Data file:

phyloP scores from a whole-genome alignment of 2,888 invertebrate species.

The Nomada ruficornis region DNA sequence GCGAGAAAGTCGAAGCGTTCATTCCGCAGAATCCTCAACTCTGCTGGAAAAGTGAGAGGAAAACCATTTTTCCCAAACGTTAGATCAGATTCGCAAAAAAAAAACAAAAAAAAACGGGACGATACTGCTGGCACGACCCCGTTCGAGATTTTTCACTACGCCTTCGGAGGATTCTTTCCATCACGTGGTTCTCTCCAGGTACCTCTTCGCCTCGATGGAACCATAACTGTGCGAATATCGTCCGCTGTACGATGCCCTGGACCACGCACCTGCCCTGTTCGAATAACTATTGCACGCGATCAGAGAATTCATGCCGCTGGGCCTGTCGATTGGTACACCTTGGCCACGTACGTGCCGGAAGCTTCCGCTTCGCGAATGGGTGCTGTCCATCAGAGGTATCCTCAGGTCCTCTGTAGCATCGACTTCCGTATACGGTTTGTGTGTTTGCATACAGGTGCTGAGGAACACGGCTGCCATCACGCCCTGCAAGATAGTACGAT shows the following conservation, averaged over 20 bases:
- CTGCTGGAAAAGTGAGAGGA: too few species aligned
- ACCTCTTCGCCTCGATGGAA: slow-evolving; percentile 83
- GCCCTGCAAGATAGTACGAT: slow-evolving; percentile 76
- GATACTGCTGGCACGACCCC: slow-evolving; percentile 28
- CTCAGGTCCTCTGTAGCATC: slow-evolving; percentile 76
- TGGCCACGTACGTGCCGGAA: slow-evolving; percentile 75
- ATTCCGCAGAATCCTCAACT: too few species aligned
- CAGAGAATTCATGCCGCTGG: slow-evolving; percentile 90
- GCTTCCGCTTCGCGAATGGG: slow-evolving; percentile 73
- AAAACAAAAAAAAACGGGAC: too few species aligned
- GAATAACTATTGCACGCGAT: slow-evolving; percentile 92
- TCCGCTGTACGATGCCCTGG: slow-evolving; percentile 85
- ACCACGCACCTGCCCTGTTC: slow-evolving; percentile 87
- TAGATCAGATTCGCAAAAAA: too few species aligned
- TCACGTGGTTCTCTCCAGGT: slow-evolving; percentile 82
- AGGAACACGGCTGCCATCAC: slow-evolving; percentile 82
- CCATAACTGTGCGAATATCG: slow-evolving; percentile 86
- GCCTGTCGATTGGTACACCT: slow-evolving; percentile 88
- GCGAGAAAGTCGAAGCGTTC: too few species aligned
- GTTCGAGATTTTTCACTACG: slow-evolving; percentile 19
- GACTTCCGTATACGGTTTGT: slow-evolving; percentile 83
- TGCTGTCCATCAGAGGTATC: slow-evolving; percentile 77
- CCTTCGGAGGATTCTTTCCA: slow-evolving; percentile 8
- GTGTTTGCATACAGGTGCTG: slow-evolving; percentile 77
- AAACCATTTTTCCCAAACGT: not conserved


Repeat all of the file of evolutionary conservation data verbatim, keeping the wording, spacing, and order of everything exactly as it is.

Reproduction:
phyloP scores from a whole-genome alignment of 2,888 invertebrate species.

The Nomada ruficornis region DNA sequence GCGAGAAAGTCGAAGCGTTCATTCCGCAGAATCCTCAACTCTGCTGGAAAAGTGAGAGGAAAACCATTTTTCCCAAACGTTAGATCAGATTCGCAAAAAAAAAACAAAAAAAAACGGGACGATACTGCTGGCACGACCCCGTTCGAGATTTTTCACTACGCCTTCGGAGGATTCTTTCCATCACGTGGTTCTCTCCAGGTACCTCTTCGCCTCGATGGAACCATAACTGTGCGAATATCGTCCGCTGTACGATGCCCTGGACCACGCACCTGCCCTGTTCGAATAACTATTGCACGCGATCAGAGAATTCATGCCGCTGGGCCTGTCGATTGGTACACCTTGGCCACGTACGTGCCGGAAGCTTCCGCTTCGCGAATGGGTGCTGTCCATCAGAGGTATCCTCAGGTCCTCTGTAGCATCGACTTCCGTATACGGTTTGTGTGTTTGCATACAGGTGCTGAGGAACACGGCTGCCATCACGCCCTGCAAGATAGTACGAT shows the following conservation, averaged over 20 bases:
- CTGCTGGAAAAGTGAGAGGA: too few species aligned
- ACCTCTTCGCCTCGATGGAA: slow-evolving; percentile 83
- GCCCTGCAAGATAGTACGAT: slow-evolving; percentile 76
- GATACTGCTGGCACGACCCC: slow-evolving; percentile 28
- CTCAGGTCCTCTGTAGCATC: slow-evolving; percentile 76
- TGGCCACGTACGTGCCGGAA: slow-evolving; percentile 75
- ATTCCGCAGAATCCTCAACT: too few species aligned
- CAGAGAATTCATGCCGCTGG: slow-evolving; percentile 90
- GCTTCCGCTTCGCGAATGGG: slow-evolving; percentile 73
- AAAACAAAAAAAAACGGGAC: too few species aligned
- GAATAACTATTGCACGCGAT: slow-evolving; percentile 92
- TCCGCTGTACGATGCCCTGG: slow-evolving; percentile 85
- ACCACGCACCTGCCCTGTTC: slow-evolving; percentile 87
- TAGATCAGATTCGCAAAAAA: too few species aligned
- TCACGTGGTTCTCTCCAGGT: slow-evolving; percentile 82
- AGGAACACGGCTGCCATCAC: slow-evolving; percentile 82
- CCATAACTGTGCGAATATCG: slow-evolving; percentile 86
- GCCTGTCGATTGGTACACCT: slow-evolving; percentile 88
- GCGAGAAAGTCGAAGCGTTC: too few species aligned
- GTTCGAGATTTTTCACTACG: slow-evolving; percentile 19
- GACTTCCGTATACGGTTTGT: slow-evolving; percentile 83
- TGCTGTCCATCAGAGGTATC: slow-evolving; percentile 77
- CCTTCGGAGGATTCTTTCCA: slow-evolving; percentile 8
- GTGTTTGCATACAGGTGCTG: slow-evolving; percentile 77
- AAACCATTTTTCCCAAACGT: not conserved